When to Intervene in Aortic Dissection
The optimal treatment strategy for patients with uncomplicated type B aortic dissection is unclear.
Aortic dissections are classified by severity: The most severe usually call for immediate surgery, and the least severe are considered to be manageable with medication. However, uncomplicated type B aortic dissections represent a middle ground around which there is little consensus. Some studies have suggested that intervention with thoracic endovascular aortic repair confers better long-term survival than medical management alone in these patients, but other studies are less conclusive, and most studies have been small. There is more agreement on what treatment goals should be in terms of heart rate targets, BP targets and other factors.
Cardiology Today’s Intervention spoke with three experts in this area — Frank R. Arko, MD, Michael D. Dake, MD, and Mark K. Eskandari, MD, FACS— for their insights on how best to manage these patients.
What is the best way to treat patients with uncomplicated type B aortic dissection?
Frank R. Arko, MD
Patients with type B aortic dissection often present as a spectrum of acute aortic syndromes, including intramural hematoma, penetrating aortic ulcers, aortic dissection and aneurysms. Type B aortic dissections begin distal to the left subclavian artery. They present as uncomplicated or complicated. Uncomplicated is without any visceral ischemia, renal, spinal cord or lower extremity ischemia. These patients in the immediate setting are best managed with optimum medical therapy, which is called anti-impulse therapy. The main line of therapy is first to decrease the resting heart rate to less than 60 bpm, followed by attempting to maintain a systolic BP of less than 120 mm Hg.
TEVAR with a stent graft is often limited initially to treating those with complicated type B dissections to improve the flow in the true lumen. For those with uncomplicated type B dissections, TEVAR can play a role to improve the long-term survival of these patients that typically occurs after 3 years of optimum medical therapy. TEVAR will also improve aortic remodeling and limit the risk for aneurysm expansion. There appears to be a trend in treating patients with acute type B uncomplicated dissections in the subacute phase for this reason. However, this is best managed at true dedicated multidisciplinary aortic centers.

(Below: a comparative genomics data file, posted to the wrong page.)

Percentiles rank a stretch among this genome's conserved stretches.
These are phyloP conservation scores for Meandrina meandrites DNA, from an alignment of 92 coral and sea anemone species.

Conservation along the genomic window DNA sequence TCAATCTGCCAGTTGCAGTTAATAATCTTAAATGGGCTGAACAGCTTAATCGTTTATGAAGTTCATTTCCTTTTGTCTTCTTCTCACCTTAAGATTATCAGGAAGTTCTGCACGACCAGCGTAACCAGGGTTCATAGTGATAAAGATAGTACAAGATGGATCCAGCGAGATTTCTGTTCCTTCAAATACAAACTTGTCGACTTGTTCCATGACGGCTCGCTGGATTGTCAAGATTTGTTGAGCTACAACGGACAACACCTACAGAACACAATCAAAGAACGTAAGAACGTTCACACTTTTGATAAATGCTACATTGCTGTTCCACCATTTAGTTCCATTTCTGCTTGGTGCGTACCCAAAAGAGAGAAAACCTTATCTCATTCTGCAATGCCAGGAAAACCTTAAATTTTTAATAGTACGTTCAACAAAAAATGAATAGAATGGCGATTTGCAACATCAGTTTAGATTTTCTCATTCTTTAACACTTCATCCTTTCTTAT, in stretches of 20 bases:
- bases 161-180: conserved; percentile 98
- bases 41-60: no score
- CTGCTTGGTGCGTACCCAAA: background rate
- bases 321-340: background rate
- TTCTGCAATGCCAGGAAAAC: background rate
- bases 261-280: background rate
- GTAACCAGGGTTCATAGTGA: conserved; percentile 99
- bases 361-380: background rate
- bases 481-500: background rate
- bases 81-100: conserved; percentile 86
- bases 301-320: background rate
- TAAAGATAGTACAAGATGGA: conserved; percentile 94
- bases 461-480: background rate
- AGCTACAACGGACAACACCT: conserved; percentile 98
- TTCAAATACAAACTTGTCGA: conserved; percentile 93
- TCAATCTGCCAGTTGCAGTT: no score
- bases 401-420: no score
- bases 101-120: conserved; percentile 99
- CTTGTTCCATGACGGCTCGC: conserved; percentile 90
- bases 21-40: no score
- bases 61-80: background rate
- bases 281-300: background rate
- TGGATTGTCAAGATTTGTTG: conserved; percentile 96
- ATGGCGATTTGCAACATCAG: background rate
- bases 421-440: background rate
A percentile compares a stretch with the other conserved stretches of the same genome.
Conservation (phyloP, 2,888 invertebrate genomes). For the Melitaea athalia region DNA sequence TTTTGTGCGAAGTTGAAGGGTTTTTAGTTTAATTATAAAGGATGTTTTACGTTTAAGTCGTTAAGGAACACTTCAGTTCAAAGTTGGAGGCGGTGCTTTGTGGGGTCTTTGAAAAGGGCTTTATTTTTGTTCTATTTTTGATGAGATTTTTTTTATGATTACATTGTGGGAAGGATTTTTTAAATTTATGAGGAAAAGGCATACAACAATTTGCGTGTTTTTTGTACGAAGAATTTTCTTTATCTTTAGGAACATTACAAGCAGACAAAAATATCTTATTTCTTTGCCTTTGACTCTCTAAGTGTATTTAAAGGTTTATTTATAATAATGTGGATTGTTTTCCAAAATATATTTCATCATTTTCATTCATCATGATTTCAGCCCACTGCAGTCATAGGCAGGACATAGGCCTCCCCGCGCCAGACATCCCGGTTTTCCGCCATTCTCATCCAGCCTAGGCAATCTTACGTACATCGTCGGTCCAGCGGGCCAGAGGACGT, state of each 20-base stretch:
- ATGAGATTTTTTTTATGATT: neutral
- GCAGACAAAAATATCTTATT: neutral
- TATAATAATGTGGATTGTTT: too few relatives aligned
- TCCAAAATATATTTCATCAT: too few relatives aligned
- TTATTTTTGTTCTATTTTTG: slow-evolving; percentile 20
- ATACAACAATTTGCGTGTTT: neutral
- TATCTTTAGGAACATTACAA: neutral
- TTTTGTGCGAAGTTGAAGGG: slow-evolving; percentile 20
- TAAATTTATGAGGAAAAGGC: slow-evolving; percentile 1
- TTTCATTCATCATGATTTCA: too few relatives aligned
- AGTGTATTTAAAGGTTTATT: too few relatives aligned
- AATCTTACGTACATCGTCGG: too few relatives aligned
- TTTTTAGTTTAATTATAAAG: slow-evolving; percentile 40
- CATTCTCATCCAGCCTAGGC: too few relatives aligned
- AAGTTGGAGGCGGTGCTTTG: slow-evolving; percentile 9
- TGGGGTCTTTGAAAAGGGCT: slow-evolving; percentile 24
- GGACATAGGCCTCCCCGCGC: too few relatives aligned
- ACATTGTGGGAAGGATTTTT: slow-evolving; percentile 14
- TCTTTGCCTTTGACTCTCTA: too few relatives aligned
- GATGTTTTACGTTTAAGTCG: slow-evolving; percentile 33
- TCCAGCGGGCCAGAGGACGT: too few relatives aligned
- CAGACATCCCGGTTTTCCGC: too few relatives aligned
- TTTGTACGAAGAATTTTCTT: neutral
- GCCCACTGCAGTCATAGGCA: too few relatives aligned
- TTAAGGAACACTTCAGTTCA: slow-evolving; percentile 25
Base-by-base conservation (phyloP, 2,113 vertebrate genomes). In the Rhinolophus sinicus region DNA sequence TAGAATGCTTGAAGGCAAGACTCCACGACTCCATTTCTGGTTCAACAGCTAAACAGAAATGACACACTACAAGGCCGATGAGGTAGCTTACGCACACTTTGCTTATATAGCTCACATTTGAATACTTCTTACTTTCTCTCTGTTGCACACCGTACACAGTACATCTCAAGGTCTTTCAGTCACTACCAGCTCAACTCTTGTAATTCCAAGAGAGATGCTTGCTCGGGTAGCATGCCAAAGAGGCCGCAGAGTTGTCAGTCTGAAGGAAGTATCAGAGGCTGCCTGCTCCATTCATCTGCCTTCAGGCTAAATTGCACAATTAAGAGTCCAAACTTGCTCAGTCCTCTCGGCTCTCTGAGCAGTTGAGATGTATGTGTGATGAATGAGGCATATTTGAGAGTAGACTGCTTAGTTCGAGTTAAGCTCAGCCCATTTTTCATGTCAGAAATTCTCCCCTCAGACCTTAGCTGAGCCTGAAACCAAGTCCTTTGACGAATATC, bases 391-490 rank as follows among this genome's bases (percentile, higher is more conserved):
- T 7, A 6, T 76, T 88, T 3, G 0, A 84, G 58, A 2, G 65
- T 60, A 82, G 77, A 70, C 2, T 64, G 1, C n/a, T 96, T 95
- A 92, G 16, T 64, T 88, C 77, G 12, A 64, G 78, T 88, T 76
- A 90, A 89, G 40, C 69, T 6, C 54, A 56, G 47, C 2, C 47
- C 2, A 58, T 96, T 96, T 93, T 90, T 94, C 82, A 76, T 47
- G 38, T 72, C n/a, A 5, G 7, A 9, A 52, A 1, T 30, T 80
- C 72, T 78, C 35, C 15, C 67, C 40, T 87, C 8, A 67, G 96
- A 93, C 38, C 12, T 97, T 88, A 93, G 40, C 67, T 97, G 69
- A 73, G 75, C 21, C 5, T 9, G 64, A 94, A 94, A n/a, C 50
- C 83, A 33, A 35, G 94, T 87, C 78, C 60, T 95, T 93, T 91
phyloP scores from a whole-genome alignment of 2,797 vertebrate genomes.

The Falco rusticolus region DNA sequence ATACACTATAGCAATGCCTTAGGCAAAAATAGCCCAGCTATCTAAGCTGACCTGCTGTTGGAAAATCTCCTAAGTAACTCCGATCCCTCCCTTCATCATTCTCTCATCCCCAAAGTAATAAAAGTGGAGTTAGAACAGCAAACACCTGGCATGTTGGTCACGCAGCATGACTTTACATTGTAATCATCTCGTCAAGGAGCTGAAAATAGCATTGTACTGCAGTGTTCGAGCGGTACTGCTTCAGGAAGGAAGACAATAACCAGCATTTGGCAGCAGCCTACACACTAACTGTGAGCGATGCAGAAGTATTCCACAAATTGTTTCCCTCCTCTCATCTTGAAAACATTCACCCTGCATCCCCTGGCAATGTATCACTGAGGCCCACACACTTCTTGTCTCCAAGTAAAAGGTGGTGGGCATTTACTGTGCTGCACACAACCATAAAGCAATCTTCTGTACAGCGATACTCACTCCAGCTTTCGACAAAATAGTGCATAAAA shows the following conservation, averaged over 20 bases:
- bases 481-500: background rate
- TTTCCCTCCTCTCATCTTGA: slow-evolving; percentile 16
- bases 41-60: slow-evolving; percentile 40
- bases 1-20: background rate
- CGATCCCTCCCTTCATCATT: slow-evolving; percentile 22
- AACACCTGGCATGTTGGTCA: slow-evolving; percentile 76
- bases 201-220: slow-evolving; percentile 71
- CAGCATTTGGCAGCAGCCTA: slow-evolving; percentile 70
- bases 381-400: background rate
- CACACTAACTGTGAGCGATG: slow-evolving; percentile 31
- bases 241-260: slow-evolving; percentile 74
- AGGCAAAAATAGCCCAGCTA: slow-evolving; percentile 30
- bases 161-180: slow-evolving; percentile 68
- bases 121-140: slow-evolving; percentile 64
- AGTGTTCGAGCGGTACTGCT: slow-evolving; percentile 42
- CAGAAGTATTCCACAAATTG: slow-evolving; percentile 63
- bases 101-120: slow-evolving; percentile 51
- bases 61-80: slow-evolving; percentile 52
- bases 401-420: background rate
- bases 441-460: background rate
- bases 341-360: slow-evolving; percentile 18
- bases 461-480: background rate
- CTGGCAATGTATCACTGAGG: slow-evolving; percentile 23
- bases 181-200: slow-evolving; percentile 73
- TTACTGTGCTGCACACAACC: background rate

Michael D. Dake, MD
Today, there is general recognition that the natural history of uncomplicated type B aortic dissection for the majority of patients is not benign, with progression of disease and aortic enlargement during the initial years after diagnosis. In the absence of close follow-up and imaging surveillance, it is not uncommon to also observe aortic rupture during the first 5 years.
In addition, there is increasing awareness by interventionalists that management of initially uncomplicated type B dissection with TEVAR within the first few months after diagnosis is technically easier and more effective than waiting for chronic aneurysm formation, when endovascular options are challenging and often more complicated.
Consequently, there is a current trend toward lowering the threshold for early treatment of patients with uncomplicated type B dissection. Initial experience focused on selecting for TEVAR those patients with high-risk features for progression. However, given the predictable course of disease evolution despite optimal medical therapy, some authorities now advocate early TEVAR (2 to 8 weeks after diagnosis) in all patients with initially uncomplicated type B dissection except those with certain underlying conditions or anatomic features that make TEVAR placement unsuitable or risky.
Mark K. Eskandari, MD, FACS